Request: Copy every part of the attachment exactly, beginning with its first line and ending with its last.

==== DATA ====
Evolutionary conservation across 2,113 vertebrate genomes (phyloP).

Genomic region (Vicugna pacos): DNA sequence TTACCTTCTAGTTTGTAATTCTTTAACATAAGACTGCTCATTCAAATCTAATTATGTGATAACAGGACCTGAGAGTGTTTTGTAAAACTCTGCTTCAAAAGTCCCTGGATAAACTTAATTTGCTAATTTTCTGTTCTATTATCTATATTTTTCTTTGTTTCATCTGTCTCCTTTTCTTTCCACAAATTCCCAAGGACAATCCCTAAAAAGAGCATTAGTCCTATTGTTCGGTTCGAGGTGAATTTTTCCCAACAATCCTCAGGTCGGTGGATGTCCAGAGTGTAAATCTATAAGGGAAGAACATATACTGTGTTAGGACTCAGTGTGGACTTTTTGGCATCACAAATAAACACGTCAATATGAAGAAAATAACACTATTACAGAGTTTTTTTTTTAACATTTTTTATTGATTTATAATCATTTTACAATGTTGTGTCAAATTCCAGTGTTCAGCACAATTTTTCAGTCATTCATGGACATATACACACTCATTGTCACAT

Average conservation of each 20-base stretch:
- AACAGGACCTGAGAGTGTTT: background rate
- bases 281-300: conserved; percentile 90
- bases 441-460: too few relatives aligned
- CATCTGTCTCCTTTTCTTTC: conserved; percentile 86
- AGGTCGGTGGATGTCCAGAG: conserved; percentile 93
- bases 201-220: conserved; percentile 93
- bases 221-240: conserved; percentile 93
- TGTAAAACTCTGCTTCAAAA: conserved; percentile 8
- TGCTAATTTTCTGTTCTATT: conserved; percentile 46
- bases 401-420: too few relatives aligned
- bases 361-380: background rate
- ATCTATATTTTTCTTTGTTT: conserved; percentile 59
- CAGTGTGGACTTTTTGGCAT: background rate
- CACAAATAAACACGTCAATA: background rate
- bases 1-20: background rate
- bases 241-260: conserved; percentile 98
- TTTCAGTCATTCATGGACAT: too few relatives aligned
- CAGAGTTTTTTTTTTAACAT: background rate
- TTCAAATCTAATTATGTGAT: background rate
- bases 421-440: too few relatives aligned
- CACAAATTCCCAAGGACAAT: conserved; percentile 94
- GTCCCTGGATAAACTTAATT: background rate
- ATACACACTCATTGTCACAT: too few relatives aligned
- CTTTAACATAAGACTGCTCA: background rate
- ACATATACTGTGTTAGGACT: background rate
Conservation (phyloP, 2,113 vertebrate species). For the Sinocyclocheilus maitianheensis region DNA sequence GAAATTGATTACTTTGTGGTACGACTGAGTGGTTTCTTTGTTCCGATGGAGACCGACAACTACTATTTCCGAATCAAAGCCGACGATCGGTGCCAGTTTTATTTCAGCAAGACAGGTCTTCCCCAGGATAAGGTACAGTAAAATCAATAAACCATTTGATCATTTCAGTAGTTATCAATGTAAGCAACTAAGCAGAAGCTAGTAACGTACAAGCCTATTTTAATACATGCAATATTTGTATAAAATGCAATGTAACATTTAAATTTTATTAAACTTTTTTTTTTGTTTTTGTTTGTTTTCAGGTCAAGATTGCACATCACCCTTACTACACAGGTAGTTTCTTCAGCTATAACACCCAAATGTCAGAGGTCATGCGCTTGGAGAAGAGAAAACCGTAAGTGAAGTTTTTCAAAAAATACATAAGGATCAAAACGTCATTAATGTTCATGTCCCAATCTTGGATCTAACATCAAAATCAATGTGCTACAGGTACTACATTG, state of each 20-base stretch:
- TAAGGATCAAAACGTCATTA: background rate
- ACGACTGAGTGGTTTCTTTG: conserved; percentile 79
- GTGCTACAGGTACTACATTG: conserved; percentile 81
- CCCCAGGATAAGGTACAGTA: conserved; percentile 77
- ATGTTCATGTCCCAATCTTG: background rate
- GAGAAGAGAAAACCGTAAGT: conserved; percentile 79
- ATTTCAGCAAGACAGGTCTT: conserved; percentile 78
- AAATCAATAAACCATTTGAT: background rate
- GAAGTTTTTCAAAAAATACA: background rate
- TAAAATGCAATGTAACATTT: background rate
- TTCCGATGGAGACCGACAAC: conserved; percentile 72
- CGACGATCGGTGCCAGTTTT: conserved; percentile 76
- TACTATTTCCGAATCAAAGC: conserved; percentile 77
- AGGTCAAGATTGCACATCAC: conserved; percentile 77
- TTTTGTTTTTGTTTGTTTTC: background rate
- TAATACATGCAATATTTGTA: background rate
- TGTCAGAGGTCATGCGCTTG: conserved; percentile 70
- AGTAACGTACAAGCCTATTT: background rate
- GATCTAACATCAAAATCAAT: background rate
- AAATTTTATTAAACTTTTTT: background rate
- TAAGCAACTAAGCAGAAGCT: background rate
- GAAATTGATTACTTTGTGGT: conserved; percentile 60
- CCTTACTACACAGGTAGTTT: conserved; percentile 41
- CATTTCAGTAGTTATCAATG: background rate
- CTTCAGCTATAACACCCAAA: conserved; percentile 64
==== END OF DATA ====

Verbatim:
Evolutionary conservation across 2,113 vertebrate genomes (phyloP).

Genomic region (Vicugna pacos): DNA sequence TTACCTTCTAGTTTGTAATTCTTTAACATAAGACTGCTCATTCAAATCTAATTATGTGATAACAGGACCTGAGAGTGTTTTGTAAAACTCTGCTTCAAAAGTCCCTGGATAAACTTAATTTGCTAATTTTCTGTTCTATTATCTATATTTTTCTTTGTTTCATCTGTCTCCTTTTCTTTCCACAAATTCCCAAGGACAATCCCTAAAAAGAGCATTAGTCCTATTGTTCGGTTCGAGGTGAATTTTTCCCAACAATCCTCAGGTCGGTGGATGTCCAGAGTGTAAATCTATAAGGGAAGAACATATACTGTGTTAGGACTCAGTGTGGACTTTTTGGCATCACAAATAAACACGTCAATATGAAGAAAATAACACTATTACAGAGTTTTTTTTTTAACATTTTTTATTGATTTATAATCATTTTACAATGTTGTGTCAAATTCCAGTGTTCAGCACAATTTTTCAGTCATTCATGGACATATACACACTCATTGTCACAT

Average conservation of each 20-base stretch:
- AACAGGACCTGAGAGTGTTT: background rate
- bases 281-300: conserved; percentile 90
- bases 441-460: too few relatives aligned
- CATCTGTCTCCTTTTCTTTC: conserved; percentile 86
- AGGTCGGTGGATGTCCAGAG: conserved; percentile 93
- bases 201-220: conserved; percentile 93
- bases 221-240: conserved; percentile 93
- TGTAAAACTCTGCTTCAAAA: conserved; percentile 8
- TGCTAATTTTCTGTTCTATT: conserved; percentile 46
- bases 401-420: too few relatives aligned
- bases 361-380: background rate
- ATCTATATTTTTCTTTGTTT: conserved; percentile 59
- CAGTGTGGACTTTTTGGCAT: background rate
- CACAAATAAACACGTCAATA: background rate
- bases 1-20: background rate
- bases 241-260: conserved; percentile 98
- TTTCAGTCATTCATGGACAT: too few relatives aligned
- CAGAGTTTTTTTTTTAACAT: background rate
- TTCAAATCTAATTATGTGAT: background rate
- bases 421-440: too few relatives aligned
- CACAAATTCCCAAGGACAAT: conserved; percentile 94
- GTCCCTGGATAAACTTAATT: background rate
- ATACACACTCATTGTCACAT: too few relatives aligned
- CTTTAACATAAGACTGCTCA: background rate
- ACATATACTGTGTTAGGACT: background rate
Conservation (phyloP, 2,113 vertebrate species). For the Sinocyclocheilus maitianheensis region DNA sequence GAAATTGATTACTTTGTGGTACGACTGAGTGGTTTCTTTGTTCCGATGGAGACCGACAACTACTATTTCCGAATCAAAGCCGACGATCGGTGCCAGTTTTATTTCAGCAAGACAGGTCTTCCCCAGGATAAGGTACAGTAAAATCAATAAACCATTTGATCATTTCAGTAGTTATCAATGTAAGCAACTAAGCAGAAGCTAGTAACGTACAAGCCTATTTTAATACATGCAATATTTGTATAAAATGCAATGTAACATTTAAATTTTATTAAACTTTTTTTTTTGTTTTTGTTTGTTTTCAGGTCAAGATTGCACATCACCCTTACTACACAGGTAGTTTCTTCAGCTATAACACCCAAATGTCAGAGGTCATGCGCTTGGAGAAGAGAAAACCGTAAGTGAAGTTTTTCAAAAAATACATAAGGATCAAAACGTCATTAATGTTCATGTCCCAATCTTGGATCTAACATCAAAATCAATGTGCTACAGGTACTACATTG, state of each 20-base stretch:
- TAAGGATCAAAACGTCATTA: background rate
- ACGACTGAGTGGTTTCTTTG: conserved; percentile 79
- GTGCTACAGGTACTACATTG: conserved; percentile 81
- CCCCAGGATAAGGTACAGTA: conserved; percentile 77
- ATGTTCATGTCCCAATCTTG: background rate
- GAGAAGAGAAAACCGTAAGT: conserved; percentile 79
- ATTTCAGCAAGACAGGTCTT: conserved; percentile 78
- AAATCAATAAACCATTTGAT: background rate
- GAAGTTTTTCAAAAAATACA: background rate
- TAAAATGCAATGTAACATTT: background rate
- TTCCGATGGAGACCGACAAC: conserved; percentile 72
- CGACGATCGGTGCCAGTTTT: conserved; percentile 76
- TACTATTTCCGAATCAAAGC: conserved; percentile 77
- AGGTCAAGATTGCACATCAC: conserved; percentile 77
- TTTTGTTTTTGTTTGTTTTC: background rate
- TAATACATGCAATATTTGTA: background rate
- TGTCAGAGGTCATGCGCTTG: conserved; percentile 70
- AGTAACGTACAAGCCTATTT: background rate
- GATCTAACATCAAAATCAAT: background rate
- AAATTTTATTAAACTTTTTT: background rate
- TAAGCAACTAAGCAGAAGCT: background rate
- GAAATTGATTACTTTGTGGT: conserved; percentile 60
- CCTTACTACACAGGTAGTTT: conserved; percentile 41
- CATTTCAGTAGTTATCAATG: background rate
- CTTCAGCTATAACACCCAAA: conserved; percentile 64